Mosquitos infected with the West Nile virus were detected in Palo Alto and Mountain View on Sept. 7, prompting the Santa Clara County Vector Control District to spray affected areas with insecticide this Friday.
Starting at 10 p.m., Zenivex insecticide will be sprayed from truck-mounted equipment at an “ultra-low volume,” the release stated. The treatment will last for about three hours.
“There is no need to relocate during the treatment,” the county said in the release. “Mosquito treatments pose minimal risk to people, pets, animals and the environment. Individuals aren’t likely to breathe or touch anything that has enough insecticide on it to be harmful.”
The press release said that at night, people can take extra precautions by staying indoors and shutting all doors and windows. The insecticide will break down quickly in the morning with exposure to sunlight.
The Vector Control District release stated that the mosquitoes are not a critical health concern as the West Nile virus does not cause symptoms in most people. However, the disease still poses a health risk for adults aged 50 and older, and individuals with chronic health conditions. Common symptoms include fever, body aches, headaches and occasionally neurological damage or death in severe cases.
Vector Control Commissioner Beverly Perez-Cabrera said the infected mosquitoes were first detected in the Palo Alto area on Sept. 7 through their polymer chain reaction technology mosquito traps.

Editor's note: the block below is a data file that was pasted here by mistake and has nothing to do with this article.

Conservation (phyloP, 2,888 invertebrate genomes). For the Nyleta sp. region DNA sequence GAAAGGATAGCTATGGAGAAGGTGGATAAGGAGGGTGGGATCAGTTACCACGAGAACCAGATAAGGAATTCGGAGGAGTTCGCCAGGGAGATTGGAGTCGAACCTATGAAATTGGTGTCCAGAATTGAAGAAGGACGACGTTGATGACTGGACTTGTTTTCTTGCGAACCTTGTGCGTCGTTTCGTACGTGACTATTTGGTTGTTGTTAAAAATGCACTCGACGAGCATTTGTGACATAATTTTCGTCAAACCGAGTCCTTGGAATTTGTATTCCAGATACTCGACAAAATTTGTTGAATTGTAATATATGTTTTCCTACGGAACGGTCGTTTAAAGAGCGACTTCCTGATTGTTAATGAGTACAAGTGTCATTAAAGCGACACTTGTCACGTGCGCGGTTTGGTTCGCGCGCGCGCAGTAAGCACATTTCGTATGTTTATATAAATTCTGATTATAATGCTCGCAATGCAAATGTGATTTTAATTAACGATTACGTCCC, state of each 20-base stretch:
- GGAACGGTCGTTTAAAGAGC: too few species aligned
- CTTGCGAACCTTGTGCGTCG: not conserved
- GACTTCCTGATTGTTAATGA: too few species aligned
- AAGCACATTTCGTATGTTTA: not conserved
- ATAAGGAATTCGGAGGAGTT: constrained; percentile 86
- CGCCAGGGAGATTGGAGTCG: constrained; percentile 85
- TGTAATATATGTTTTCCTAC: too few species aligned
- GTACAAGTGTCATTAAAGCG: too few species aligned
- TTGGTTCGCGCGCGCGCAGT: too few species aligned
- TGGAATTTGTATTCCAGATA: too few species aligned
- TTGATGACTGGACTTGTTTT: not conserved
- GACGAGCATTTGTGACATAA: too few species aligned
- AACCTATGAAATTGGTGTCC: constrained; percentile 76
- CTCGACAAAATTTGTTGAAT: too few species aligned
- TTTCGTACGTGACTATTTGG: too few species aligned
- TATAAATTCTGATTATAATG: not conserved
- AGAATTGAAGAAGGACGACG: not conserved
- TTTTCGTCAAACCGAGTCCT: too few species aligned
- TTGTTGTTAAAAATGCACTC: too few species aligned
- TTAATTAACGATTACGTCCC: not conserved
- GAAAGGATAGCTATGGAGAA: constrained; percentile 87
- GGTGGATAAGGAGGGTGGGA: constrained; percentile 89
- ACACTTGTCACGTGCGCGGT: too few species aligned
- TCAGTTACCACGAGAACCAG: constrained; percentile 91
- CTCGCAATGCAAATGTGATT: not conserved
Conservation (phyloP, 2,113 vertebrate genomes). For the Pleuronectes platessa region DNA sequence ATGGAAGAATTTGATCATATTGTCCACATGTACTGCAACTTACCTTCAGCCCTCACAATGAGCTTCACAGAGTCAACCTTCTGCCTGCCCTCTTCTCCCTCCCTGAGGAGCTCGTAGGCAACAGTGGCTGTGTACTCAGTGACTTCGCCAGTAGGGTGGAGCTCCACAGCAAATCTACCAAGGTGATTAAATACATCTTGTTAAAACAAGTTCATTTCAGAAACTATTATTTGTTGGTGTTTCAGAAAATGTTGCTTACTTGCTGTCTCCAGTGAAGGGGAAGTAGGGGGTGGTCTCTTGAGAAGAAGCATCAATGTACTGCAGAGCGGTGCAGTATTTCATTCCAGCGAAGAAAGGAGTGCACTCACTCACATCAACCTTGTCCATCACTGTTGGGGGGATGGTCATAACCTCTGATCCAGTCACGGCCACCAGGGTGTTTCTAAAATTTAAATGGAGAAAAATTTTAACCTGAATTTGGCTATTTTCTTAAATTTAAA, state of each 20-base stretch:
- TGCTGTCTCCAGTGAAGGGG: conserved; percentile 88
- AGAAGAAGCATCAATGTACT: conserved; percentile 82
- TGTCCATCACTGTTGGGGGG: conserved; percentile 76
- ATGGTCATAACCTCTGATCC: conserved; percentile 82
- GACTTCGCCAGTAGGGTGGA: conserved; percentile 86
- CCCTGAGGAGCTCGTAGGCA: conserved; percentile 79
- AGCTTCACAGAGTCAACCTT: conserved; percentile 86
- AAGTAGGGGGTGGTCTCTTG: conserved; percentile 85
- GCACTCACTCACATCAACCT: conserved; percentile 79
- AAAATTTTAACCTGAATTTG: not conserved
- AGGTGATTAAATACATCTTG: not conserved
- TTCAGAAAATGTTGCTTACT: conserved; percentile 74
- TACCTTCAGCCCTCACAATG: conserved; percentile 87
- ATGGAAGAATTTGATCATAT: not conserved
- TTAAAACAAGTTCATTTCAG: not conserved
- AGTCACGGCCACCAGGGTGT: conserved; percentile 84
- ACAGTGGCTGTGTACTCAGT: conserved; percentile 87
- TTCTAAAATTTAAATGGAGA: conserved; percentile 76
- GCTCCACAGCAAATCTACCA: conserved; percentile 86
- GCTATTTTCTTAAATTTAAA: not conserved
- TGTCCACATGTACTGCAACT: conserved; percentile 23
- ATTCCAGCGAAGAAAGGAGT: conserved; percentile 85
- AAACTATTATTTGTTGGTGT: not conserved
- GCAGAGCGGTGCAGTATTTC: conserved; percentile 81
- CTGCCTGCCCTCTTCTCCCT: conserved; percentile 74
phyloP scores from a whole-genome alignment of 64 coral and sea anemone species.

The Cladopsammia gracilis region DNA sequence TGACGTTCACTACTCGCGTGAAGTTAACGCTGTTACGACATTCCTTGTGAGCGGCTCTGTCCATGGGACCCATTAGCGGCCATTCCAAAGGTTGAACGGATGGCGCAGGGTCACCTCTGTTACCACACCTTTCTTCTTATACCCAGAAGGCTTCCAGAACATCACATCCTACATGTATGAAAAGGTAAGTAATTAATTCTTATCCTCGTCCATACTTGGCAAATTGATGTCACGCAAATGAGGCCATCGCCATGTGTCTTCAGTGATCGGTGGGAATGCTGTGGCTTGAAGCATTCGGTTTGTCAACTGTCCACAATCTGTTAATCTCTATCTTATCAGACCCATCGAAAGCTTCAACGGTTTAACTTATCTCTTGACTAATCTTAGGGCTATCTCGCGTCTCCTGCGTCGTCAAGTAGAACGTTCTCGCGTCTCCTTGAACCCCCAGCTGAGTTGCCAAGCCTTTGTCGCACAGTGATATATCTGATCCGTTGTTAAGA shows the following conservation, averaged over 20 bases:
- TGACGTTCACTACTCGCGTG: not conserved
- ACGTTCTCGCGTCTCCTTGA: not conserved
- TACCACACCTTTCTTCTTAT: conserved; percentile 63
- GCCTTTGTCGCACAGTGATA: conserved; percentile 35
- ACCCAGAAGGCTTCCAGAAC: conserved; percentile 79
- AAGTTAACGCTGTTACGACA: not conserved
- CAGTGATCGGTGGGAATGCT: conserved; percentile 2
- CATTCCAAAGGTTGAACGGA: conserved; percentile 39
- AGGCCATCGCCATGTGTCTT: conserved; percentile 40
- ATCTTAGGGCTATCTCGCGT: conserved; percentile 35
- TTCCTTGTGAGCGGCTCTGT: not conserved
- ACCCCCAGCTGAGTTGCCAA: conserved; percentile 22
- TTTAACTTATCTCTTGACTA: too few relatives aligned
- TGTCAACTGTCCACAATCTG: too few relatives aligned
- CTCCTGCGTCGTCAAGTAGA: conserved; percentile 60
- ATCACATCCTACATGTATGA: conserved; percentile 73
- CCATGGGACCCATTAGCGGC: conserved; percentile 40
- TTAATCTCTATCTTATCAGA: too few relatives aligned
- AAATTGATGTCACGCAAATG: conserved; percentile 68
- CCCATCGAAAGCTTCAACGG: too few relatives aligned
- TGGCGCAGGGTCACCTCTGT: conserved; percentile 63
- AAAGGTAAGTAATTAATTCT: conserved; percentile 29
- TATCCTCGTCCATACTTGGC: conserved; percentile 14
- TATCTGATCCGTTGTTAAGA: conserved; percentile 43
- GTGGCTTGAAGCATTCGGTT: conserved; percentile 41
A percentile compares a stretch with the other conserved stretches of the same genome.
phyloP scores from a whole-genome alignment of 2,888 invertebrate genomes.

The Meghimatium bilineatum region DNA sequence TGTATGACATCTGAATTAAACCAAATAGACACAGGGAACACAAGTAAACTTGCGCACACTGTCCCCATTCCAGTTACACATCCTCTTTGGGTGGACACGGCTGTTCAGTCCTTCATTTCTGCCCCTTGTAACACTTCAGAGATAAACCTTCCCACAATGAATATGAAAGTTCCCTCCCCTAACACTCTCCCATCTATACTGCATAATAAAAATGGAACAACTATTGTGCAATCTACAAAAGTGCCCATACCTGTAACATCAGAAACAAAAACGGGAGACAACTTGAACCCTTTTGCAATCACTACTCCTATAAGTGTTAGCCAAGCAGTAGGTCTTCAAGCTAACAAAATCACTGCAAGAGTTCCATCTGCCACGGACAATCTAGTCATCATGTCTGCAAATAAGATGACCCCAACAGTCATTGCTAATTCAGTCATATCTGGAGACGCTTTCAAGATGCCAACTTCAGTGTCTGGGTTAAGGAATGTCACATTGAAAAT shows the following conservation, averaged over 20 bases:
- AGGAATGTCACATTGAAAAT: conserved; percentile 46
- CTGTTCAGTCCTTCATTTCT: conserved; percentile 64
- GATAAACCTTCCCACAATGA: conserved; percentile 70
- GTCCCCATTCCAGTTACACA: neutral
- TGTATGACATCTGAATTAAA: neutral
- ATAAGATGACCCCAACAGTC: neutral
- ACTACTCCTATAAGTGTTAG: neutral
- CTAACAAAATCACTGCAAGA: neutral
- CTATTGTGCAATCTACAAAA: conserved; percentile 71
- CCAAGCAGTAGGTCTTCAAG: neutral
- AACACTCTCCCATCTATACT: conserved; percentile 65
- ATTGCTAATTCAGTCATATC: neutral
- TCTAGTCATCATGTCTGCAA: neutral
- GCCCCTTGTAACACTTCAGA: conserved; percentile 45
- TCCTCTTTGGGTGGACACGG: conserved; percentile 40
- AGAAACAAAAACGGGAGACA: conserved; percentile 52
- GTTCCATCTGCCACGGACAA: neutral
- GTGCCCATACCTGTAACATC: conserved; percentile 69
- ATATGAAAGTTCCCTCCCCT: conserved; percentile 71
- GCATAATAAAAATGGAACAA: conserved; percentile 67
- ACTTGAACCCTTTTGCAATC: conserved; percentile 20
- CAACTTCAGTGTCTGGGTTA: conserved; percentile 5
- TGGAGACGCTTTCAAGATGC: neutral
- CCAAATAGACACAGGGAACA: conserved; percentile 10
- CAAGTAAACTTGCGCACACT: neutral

“We have PCR machines around the county, and this machine mixes all the mosquitoes and extracts the virus from the mosquitoes,” Perez-Cabrera said. “That’s how we can tell if the virus is positive in that area.”
Perez-Cabrera said that when the Vector Control District detects a mosquito trap that tests positive for the West Nile virus, it sections off a two-mile radius around the trap to be sprayed with insecticide.
Since West Nile virus is spread when an infected mosquito bites an individual, the Vector Control District recommends residents take various precautions, like wearing long-sleeved clothing, applying bug spray and staying indoors as much as possible. Perez-Cabrera also emphasized the importance of reducing the amount of stagnant water that mosquitoes breed in.
“We recommend the public dump the drain and standing water around their homes and yards,” Perez-Cabrera said. “The mosquitoes need standing water to lay their eggs and reproduce, so if there’s no water, there’s no mosquitoes.”
The Santa Clara County Vector Control District can be contacted with any questions or concerns Monday through Friday, from 7:30 a.m. to 4:30 p.m. through their hotline at 408-282-3144, or through email at firstname.lastname@example.org. The Vector Control District’s guide to mosquito prevention can be found at vector.sccgov.org.